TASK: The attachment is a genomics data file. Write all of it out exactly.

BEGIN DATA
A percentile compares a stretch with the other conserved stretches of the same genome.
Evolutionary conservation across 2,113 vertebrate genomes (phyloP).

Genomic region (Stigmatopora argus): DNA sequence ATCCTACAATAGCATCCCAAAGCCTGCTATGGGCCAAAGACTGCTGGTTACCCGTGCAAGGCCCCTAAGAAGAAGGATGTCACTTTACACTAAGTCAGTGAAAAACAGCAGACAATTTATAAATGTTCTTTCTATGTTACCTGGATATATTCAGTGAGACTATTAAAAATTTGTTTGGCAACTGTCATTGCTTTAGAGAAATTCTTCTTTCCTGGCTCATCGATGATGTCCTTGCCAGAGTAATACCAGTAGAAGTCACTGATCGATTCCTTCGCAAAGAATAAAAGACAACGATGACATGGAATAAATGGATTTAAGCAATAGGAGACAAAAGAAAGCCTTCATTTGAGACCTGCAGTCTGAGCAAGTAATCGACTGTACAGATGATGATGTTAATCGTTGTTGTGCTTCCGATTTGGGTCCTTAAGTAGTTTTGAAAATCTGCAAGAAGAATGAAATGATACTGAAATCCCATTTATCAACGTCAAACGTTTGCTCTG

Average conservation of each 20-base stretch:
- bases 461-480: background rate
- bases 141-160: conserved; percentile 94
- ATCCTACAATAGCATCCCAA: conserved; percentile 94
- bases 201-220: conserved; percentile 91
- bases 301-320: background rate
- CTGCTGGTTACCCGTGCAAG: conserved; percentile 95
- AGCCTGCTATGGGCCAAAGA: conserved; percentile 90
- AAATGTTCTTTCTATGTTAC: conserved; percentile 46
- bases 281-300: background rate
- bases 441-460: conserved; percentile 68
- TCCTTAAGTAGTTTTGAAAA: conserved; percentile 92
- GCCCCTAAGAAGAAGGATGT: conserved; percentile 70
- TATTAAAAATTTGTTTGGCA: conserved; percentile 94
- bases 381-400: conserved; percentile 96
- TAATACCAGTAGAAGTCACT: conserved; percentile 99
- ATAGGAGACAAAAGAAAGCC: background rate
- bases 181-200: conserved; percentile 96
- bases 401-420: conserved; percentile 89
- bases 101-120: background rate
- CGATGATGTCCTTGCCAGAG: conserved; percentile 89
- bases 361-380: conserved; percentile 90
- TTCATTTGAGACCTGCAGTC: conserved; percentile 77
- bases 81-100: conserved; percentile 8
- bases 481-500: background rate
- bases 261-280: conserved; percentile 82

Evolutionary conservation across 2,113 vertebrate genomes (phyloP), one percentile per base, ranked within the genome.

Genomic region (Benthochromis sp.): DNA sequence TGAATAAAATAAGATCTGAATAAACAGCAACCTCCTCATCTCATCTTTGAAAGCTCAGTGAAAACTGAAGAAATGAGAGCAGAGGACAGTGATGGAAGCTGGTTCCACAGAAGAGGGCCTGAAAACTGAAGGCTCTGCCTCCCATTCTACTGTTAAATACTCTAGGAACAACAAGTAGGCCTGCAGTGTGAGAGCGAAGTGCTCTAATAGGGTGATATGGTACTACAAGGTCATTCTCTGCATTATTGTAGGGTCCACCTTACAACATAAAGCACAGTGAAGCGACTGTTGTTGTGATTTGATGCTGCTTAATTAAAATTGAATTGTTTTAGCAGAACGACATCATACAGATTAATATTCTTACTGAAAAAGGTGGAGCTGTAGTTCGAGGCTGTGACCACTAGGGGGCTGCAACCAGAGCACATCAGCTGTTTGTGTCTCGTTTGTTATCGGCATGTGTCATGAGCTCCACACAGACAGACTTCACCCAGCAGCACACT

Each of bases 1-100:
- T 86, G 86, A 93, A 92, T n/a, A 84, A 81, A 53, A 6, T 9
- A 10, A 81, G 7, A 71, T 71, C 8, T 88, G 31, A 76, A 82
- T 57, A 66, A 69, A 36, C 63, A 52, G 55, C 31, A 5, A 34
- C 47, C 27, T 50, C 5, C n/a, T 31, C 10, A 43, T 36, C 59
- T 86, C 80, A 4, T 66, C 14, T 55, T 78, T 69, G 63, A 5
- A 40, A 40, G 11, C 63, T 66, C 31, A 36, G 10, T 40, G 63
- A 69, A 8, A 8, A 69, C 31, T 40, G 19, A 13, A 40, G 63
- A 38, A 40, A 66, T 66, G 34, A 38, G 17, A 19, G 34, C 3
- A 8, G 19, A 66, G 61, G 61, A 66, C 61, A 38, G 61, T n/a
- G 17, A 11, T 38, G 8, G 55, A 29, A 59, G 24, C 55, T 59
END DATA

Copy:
A percentile compares a stretch with the other conserved stretches of the same genome.
Evolutionary conservation across 2,113 vertebrate genomes (phyloP).

Genomic region (Stigmatopora argus): DNA sequence ATCCTACAATAGCATCCCAAAGCCTGCTATGGGCCAAAGACTGCTGGTTACCCGTGCAAGGCCCCTAAGAAGAAGGATGTCACTTTACACTAAGTCAGTGAAAAACAGCAGACAATTTATAAATGTTCTTTCTATGTTACCTGGATATATTCAGTGAGACTATTAAAAATTTGTTTGGCAACTGTCATTGCTTTAGAGAAATTCTTCTTTCCTGGCTCATCGATGATGTCCTTGCCAGAGTAATACCAGTAGAAGTCACTGATCGATTCCTTCGCAAAGAATAAAAGACAACGATGACATGGAATAAATGGATTTAAGCAATAGGAGACAAAAGAAAGCCTTCATTTGAGACCTGCAGTCTGAGCAAGTAATCGACTGTACAGATGATGATGTTAATCGTTGTTGTGCTTCCGATTTGGGTCCTTAAGTAGTTTTGAAAATCTGCAAGAAGAATGAAATGATACTGAAATCCCATTTATCAACGTCAAACGTTTGCTCTG

Average conservation of each 20-base stretch:
- bases 461-480: background rate
- bases 141-160: conserved; percentile 94
- ATCCTACAATAGCATCCCAA: conserved; percentile 94
- bases 201-220: conserved; percentile 91
- bases 301-320: background rate
- CTGCTGGTTACCCGTGCAAG: conserved; percentile 95
- AGCCTGCTATGGGCCAAAGA: conserved; percentile 90
- AAATGTTCTTTCTATGTTAC: conserved; percentile 46
- bases 281-300: background rate
- bases 441-460: conserved; percentile 68
- TCCTTAAGTAGTTTTGAAAA: conserved; percentile 92
- GCCCCTAAGAAGAAGGATGT: conserved; percentile 70
- TATTAAAAATTTGTTTGGCA: conserved; percentile 94
- bases 381-400: conserved; percentile 96
- TAATACCAGTAGAAGTCACT: conserved; percentile 99
- ATAGGAGACAAAAGAAAGCC: background rate
- bases 181-200: conserved; percentile 96
- bases 401-420: conserved; percentile 89
- bases 101-120: background rate
- CGATGATGTCCTTGCCAGAG: conserved; percentile 89
- bases 361-380: conserved; percentile 90
- TTCATTTGAGACCTGCAGTC: conserved; percentile 77
- bases 81-100: conserved; percentile 8
- bases 481-500: background rate
- bases 261-280: conserved; percentile 82

Evolutionary conservation across 2,113 vertebrate genomes (phyloP), one percentile per base, ranked within the genome.

Genomic region (Benthochromis sp.): DNA sequence TGAATAAAATAAGATCTGAATAAACAGCAACCTCCTCATCTCATCTTTGAAAGCTCAGTGAAAACTGAAGAAATGAGAGCAGAGGACAGTGATGGAAGCTGGTTCCACAGAAGAGGGCCTGAAAACTGAAGGCTCTGCCTCCCATTCTACTGTTAAATACTCTAGGAACAACAAGTAGGCCTGCAGTGTGAGAGCGAAGTGCTCTAATAGGGTGATATGGTACTACAAGGTCATTCTCTGCATTATTGTAGGGTCCACCTTACAACATAAAGCACAGTGAAGCGACTGTTGTTGTGATTTGATGCTGCTTAATTAAAATTGAATTGTTTTAGCAGAACGACATCATACAGATTAATATTCTTACTGAAAAAGGTGGAGCTGTAGTTCGAGGCTGTGACCACTAGGGGGCTGCAACCAGAGCACATCAGCTGTTTGTGTCTCGTTTGTTATCGGCATGTGTCATGAGCTCCACACAGACAGACTTCACCCAGCAGCACACT

Each of bases 1-100:
- T 86, G 86, A 93, A 92, T n/a, A 84, A 81, A 53, A 6, T 9
- A 10, A 81, G 7, A 71, T 71, C 8, T 88, G 31, A 76, A 82
- T 57, A 66, A 69, A 36, C 63, A 52, G 55, C 31, A 5, A 34
- C 47, C 27, T 50, C 5, C n/a, T 31, C 10, A 43, T 36, C 59
- T 86, C 80, A 4, T 66, C 14, T 55, T 78, T 69, G 63, A 5
- A 40, A 40, G 11, C 63, T 66, C 31, A 36, G 10, T 40, G 63
- A 69, A 8, A 8, A 69, C 31, T 40, G 19, A 13, A 40, G 63
- A 38, A 40, A 66, T 66, G 34, A 38, G 17, A 19, G 34, C 3
- A 8, G 19, A 66, G 61, G 61, A 66, C 61, A 38, G 61, T n/a
- G 17, A 11, T 38, G 8, G 55, A 29, A 59, G 24, C 55, T 59